A local taxing option that has long been advocated by cities and counties throughout Kentucky but never been supported by members of the Kentucky General Assembly has been endorsed by Gov. Steve Beshear. While Beshear’s support of extending a local option sales tax to cities and counties certainly is no guarantee that legislators will rush to put the issue on the ballot, the governor’s endorsement is the biggest boost the proposal has ever enjoyed.
The Kentucky League of Cities has made enacting a constitutional amendment to give cities the option of enacting a local sales tax to be added to the state sales tax a part of its legislative agenda for many years, but the League of Cities has had no more success getting the issue on the ballot than Beshear has had in convincing legislators to allow voters a chance to weigh in on an amendment to expand gambling.
The Independent’s editorial board has long supported giving cities and counties the option of enacting a sales tax. In fact, when the Ashland Board of City Commissioners approved a payroll tax, the Independent editorialized that a local sales tax would be a better option for the city because it would not tax those who work in Ashland but live elsewhere while not taxing city residents who work elsewhere. However, at the time, we said the local sales tax was not an option and would require voter approval of state constitutional amendment.
Now Beshear says the local sales tax proposal “makes sense.” He made his comments during a luncheon sponsored by Greater Louisville Inc., which serves as the chamber of commerce for the Metro Louisville region.
The idea to create an alternative for funding local projects was recommended by a tax reform commission appointed by Beshear.
Louisville Mayor Greg Fischer and Lexington Mayor Jim Gray have called for counties to be allowed to increase the 6 percent state sales tax and earmark those funds for needed local projects. Fischer has said $90 million a year could be raised with a 1-cent tax in Jefferson County.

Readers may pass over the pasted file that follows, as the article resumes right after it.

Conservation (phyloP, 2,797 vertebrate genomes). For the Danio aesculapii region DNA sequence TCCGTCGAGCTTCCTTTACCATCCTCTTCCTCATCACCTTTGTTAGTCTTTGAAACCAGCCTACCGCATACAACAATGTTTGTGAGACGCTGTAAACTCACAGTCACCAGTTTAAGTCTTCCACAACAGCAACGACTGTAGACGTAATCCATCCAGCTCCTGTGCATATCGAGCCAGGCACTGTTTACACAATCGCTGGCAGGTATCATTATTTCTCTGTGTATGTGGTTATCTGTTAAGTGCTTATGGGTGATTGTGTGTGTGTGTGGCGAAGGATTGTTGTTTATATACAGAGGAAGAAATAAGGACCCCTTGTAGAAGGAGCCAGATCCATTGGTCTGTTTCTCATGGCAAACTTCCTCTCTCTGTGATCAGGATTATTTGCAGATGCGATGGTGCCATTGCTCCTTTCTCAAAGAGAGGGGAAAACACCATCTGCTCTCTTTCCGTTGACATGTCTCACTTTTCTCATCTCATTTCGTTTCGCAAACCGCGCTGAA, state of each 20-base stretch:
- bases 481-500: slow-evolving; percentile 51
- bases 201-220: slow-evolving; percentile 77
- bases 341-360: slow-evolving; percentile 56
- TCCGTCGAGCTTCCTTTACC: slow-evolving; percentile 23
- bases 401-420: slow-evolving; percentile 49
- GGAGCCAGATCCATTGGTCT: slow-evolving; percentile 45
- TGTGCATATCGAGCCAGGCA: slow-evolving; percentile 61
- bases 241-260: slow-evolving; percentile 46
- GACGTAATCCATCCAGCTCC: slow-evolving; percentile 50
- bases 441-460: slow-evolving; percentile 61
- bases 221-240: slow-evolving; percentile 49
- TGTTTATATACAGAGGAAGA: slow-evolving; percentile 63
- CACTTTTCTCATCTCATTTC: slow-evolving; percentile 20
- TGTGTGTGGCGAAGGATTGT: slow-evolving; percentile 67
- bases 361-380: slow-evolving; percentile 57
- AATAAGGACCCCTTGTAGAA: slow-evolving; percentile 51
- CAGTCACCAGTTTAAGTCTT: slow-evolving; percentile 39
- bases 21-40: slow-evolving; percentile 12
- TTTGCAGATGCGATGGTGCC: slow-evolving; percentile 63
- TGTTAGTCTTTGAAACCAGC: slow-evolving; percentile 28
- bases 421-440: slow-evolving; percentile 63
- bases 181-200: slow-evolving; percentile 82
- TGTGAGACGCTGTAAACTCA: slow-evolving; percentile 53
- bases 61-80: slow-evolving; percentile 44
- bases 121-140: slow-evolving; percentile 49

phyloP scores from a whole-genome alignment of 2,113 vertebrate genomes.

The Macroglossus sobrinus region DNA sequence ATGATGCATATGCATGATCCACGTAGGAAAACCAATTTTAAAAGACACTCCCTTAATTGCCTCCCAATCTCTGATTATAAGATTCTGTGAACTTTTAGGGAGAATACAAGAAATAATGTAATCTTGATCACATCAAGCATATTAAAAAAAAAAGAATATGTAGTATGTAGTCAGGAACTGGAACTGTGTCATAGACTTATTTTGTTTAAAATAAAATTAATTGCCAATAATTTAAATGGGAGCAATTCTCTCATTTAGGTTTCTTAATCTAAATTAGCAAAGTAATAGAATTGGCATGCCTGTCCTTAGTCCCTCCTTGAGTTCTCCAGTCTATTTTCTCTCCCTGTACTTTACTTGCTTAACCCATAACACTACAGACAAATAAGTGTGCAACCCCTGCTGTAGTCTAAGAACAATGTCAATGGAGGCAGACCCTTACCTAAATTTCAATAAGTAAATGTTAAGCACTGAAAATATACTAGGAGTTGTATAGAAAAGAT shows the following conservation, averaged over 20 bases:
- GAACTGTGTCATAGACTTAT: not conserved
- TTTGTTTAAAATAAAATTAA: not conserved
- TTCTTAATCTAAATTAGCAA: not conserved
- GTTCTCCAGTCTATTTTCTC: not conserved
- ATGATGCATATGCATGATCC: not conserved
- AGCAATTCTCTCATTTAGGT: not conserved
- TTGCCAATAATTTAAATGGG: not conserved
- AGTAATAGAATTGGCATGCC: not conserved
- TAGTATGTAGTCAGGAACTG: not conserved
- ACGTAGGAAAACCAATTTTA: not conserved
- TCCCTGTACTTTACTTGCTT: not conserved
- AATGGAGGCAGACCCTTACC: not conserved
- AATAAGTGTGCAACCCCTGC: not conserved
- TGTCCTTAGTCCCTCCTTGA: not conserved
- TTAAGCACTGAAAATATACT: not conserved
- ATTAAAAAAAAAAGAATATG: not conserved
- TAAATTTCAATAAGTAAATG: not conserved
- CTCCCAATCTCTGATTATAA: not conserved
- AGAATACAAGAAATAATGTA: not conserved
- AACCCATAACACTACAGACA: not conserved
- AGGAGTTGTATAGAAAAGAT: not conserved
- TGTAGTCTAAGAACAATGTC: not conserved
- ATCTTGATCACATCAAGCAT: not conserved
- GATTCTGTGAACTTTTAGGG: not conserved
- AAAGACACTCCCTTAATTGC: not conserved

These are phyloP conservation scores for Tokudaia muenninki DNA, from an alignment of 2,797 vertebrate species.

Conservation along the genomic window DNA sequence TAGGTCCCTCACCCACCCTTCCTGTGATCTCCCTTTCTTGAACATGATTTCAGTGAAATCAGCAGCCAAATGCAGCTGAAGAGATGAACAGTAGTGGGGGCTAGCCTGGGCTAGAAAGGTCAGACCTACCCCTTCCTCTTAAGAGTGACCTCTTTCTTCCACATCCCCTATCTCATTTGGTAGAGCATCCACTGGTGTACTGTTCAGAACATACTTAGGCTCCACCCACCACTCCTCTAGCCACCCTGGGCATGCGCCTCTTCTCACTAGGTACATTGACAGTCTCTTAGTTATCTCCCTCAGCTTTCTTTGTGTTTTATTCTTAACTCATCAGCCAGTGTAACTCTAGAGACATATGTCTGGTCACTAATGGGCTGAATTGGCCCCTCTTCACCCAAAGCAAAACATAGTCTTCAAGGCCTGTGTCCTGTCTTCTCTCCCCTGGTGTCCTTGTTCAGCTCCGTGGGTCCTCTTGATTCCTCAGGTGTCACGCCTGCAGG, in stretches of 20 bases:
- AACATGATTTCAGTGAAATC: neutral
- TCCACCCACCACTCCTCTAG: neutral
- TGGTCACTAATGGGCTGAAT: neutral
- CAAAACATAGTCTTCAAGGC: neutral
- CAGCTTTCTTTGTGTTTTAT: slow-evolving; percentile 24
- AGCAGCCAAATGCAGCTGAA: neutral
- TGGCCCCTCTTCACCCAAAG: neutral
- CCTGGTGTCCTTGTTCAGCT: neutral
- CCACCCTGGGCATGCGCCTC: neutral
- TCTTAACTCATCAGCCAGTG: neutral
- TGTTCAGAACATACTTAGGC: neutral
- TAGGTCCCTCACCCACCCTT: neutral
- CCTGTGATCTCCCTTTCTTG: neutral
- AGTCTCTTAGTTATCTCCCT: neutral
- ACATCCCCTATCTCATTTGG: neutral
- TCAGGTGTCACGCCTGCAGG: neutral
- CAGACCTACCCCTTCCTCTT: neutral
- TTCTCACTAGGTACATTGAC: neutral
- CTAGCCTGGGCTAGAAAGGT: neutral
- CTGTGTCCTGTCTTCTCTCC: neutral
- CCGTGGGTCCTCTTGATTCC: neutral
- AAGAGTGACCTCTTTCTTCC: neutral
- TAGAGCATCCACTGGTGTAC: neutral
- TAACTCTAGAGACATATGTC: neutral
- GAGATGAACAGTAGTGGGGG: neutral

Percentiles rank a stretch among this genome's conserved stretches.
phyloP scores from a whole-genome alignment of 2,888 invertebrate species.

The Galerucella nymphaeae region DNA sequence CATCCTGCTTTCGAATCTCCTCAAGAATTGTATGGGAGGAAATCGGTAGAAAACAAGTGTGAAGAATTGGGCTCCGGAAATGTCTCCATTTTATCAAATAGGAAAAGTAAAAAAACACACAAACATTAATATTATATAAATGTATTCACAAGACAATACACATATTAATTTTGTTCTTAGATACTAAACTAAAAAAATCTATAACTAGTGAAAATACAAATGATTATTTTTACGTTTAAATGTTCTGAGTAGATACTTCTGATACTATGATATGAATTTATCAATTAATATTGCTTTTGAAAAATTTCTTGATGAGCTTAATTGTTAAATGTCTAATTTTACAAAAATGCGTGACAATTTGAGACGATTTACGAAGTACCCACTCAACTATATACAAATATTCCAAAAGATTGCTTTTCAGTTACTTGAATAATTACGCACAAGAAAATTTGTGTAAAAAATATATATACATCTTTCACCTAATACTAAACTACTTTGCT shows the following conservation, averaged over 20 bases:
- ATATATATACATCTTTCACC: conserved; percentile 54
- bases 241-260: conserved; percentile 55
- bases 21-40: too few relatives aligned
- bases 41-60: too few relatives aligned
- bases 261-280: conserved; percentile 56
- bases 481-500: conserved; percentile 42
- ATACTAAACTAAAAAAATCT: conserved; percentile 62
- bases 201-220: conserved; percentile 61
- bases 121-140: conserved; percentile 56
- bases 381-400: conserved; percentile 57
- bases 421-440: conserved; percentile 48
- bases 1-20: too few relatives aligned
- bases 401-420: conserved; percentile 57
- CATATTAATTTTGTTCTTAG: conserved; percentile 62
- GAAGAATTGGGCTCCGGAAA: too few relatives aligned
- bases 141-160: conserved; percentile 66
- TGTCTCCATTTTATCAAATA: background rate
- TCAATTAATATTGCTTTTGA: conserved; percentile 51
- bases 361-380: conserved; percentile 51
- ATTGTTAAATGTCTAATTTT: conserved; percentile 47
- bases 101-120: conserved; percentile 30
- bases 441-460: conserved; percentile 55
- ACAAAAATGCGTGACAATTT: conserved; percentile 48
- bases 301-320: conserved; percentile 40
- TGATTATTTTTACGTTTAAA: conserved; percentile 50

“With all the needs we have with our roads and sidewalks and infrastructure, that could take care of it pretty quickly because our general fund cannot,” Fischer said. “So the governor’s voice in this effort is really big.”
The proposal under discussion would require voters to cast ballots on any tax, which would have a sunset provision. “This gives people the freedom to vote on investments,” Fischer said. “It’s only new revenue if people want to vote it in on specific projects.”
Beshear has a dismal record of getting his proposals approved by legislators, and this may be another of his ideas that is ignored by legislators. However, current state law greatly limits the type of taxes cities and counties can enact. While the payroll tax is an option used by cities and counties throughout the state, a local income tax, like the local sales tax, is banned by the state constitution,
Cities and counties need more tax options. A sales tax is a reasonable one. While banned in Kentucky, local sales taxes are the largest source of revenue for cities in neighboring Tennessee, and a voter-approved sales tax in Cincinnati is paying for both Great American Ballpark and Paul Brown Stadium.
In supporting the local sales tax option, we recognize it faces an uphill battle in the Kentucky General Assembly to even get on the ballot, and if it is, it won’t be easy to get voters to give cities and counties a new way to raise their taxes. Still, it’s a good idea.